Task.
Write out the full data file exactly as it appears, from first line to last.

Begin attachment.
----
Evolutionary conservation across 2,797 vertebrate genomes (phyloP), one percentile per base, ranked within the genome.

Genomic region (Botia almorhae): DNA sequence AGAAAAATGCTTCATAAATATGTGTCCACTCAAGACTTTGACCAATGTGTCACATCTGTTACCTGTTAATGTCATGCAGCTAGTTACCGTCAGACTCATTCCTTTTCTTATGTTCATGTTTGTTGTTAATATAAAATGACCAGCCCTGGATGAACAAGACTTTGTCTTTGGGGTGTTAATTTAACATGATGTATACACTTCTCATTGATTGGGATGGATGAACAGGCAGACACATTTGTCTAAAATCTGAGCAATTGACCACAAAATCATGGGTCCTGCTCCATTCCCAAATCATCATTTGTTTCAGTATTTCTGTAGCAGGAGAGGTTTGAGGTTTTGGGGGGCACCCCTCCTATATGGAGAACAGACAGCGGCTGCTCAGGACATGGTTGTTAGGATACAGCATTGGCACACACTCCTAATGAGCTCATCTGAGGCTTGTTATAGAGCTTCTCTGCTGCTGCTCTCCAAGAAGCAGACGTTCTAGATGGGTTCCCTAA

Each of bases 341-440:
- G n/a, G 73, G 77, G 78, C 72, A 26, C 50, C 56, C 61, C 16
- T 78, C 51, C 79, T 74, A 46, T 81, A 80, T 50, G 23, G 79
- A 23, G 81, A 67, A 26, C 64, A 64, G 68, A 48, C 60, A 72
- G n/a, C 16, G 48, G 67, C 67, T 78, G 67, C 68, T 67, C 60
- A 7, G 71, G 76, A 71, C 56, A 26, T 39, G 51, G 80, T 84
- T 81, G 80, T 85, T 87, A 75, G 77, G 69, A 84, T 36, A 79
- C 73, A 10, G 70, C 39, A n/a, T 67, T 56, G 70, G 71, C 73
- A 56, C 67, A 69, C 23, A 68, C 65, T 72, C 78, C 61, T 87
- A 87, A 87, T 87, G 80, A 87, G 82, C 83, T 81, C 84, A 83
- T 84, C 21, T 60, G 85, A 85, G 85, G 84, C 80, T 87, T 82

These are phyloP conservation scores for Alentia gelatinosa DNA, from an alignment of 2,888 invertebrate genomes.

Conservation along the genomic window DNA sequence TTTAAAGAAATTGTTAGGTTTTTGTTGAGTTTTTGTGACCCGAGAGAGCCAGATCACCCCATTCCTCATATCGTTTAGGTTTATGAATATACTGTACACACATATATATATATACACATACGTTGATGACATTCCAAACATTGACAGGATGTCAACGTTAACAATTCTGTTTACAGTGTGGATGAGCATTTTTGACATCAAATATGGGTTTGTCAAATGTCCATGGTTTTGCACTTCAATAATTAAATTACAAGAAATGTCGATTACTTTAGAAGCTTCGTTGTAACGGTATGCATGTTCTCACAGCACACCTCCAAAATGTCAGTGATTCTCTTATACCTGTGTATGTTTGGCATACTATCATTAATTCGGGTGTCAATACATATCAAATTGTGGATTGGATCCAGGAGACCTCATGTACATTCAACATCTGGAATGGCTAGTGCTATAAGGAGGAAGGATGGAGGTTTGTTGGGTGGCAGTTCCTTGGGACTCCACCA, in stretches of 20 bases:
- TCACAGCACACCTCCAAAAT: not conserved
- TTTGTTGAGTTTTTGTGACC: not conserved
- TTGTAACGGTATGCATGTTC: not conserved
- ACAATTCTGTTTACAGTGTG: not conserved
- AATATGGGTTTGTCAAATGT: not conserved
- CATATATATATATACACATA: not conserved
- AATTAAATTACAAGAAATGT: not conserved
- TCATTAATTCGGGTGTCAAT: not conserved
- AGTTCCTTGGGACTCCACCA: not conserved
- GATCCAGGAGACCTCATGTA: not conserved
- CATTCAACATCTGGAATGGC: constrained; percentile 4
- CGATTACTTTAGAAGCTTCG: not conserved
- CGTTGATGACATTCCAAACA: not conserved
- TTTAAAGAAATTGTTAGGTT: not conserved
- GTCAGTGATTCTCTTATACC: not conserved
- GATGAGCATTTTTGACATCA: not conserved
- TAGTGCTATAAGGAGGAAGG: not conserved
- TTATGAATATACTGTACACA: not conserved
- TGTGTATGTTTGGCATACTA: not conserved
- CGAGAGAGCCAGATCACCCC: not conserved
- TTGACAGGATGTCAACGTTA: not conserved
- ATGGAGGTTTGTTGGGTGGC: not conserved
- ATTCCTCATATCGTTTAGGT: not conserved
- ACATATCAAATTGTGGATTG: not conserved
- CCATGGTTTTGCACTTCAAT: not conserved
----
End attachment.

Evolutionary conservation across 2,797 vertebrate genomes (phyloP), one percentile per base, ranked within the genome.

Genomic region (Botia almorhae): DNA sequence AGAAAAATGCTTCATAAATATGTGTCCACTCAAGACTTTGACCAATGTGTCACATCTGTTACCTGTTAATGTCATGCAGCTAGTTACCGTCAGACTCATTCCTTTTCTTATGTTCATGTTTGTTGTTAATATAAAATGACCAGCCCTGGATGAACAAGACTTTGTCTTTGGGGTGTTAATTTAACATGATGTATACACTTCTCATTGATTGGGATGGATGAACAGGCAGACACATTTGTCTAAAATCTGAGCAATTGACCACAAAATCATGGGTCCTGCTCCATTCCCAAATCATCATTTGTTTCAGTATTTCTGTAGCAGGAGAGGTTTGAGGTTTTGGGGGGCACCCCTCCTATATGGAGAACAGACAGCGGCTGCTCAGGACATGGTTGTTAGGATACAGCATTGGCACACACTCCTAATGAGCTCATCTGAGGCTTGTTATAGAGCTTCTCTGCTGCTGCTCTCCAAGAAGCAGACGTTCTAGATGGGTTCCCTAA

Each of bases 341-440:
- G n/a, G 73, G 77, G 78, C 72, A 26, C 50, C 56, C 61, C 16
- T 78, C 51, C 79, T 74, A 46, T 81, A 80, T 50, G 23, G 79
- A 23, G 81, A 67, A 26, C 64, A 64, G 68, A 48, C 60, A 72
- G n/a, C 16, G 48, G 67, C 67, T 78, G 67, C 68, T 67, C 60
- A 7, G 71, G 76, A 71, C 56, A 26, T 39, G 51, G 80, T 84
- T 81, G 80, T 85, T 87, A 75, G 77, G 69, A 84, T 36, A 79
- C 73, A 10, G 70, C 39, A n/a, T 67, T 56, G 70, G 71, C 73
- A 56, C 67, A 69, C 23, A 68, C 65, T 72, C 78, C 61, T 87
- A 87, A 87, T 87, G 80, A 87, G 82, C 83, T 81, C 84, A 83
- T 84, C 21, T 60, G 85, A 85, G 85, G 84, C 80, T 87, T 82

These are phyloP conservation scores for Alentia gelatinosa DNA, from an alignment of 2,888 invertebrate genomes.

Conservation along the genomic window DNA sequence TTTAAAGAAATTGTTAGGTTTTTGTTGAGTTTTTGTGACCCGAGAGAGCCAGATCACCCCATTCCTCATATCGTTTAGGTTTATGAATATACTGTACACACATATATATATATACACATACGTTGATGACATTCCAAACATTGACAGGATGTCAACGTTAACAATTCTGTTTACAGTGTGGATGAGCATTTTTGACATCAAATATGGGTTTGTCAAATGTCCATGGTTTTGCACTTCAATAATTAAATTACAAGAAATGTCGATTACTTTAGAAGCTTCGTTGTAACGGTATGCATGTTCTCACAGCACACCTCCAAAATGTCAGTGATTCTCTTATACCTGTGTATGTTTGGCATACTATCATTAATTCGGGTGTCAATACATATCAAATTGTGGATTGGATCCAGGAGACCTCATGTACATTCAACATCTGGAATGGCTAGTGCTATAAGGAGGAAGGATGGAGGTTTGTTGGGTGGCAGTTCCTTGGGACTCCACCA, in stretches of 20 bases:
- TCACAGCACACCTCCAAAAT: not conserved
- TTTGTTGAGTTTTTGTGACC: not conserved
- TTGTAACGGTATGCATGTTC: not conserved
- ACAATTCTGTTTACAGTGTG: not conserved
- AATATGGGTTTGTCAAATGT: not conserved
- CATATATATATATACACATA: not conserved
- AATTAAATTACAAGAAATGT: not conserved
- TCATTAATTCGGGTGTCAAT: not conserved
- AGTTCCTTGGGACTCCACCA: not conserved
- GATCCAGGAGACCTCATGTA: not conserved
- CATTCAACATCTGGAATGGC: constrained; percentile 4
- CGATTACTTTAGAAGCTTCG: not conserved
- CGTTGATGACATTCCAAACA: not conserved
- TTTAAAGAAATTGTTAGGTT: not conserved
- GTCAGTGATTCTCTTATACC: not conserved
- GATGAGCATTTTTGACATCA: not conserved
- TAGTGCTATAAGGAGGAAGG: not conserved
- TTATGAATATACTGTACACA: not conserved
- TGTGTATGTTTGGCATACTA: not conserved
- CGAGAGAGCCAGATCACCCC: not conserved
- TTGACAGGATGTCAACGTTA: not conserved
- ATGGAGGTTTGTTGGGTGGC: not conserved
- ATTCCTCATATCGTTTAGGT: not conserved
- ACATATCAAATTGTGGATTG: not conserved
- CCATGGTTTTGCACTTCAAT: not conserved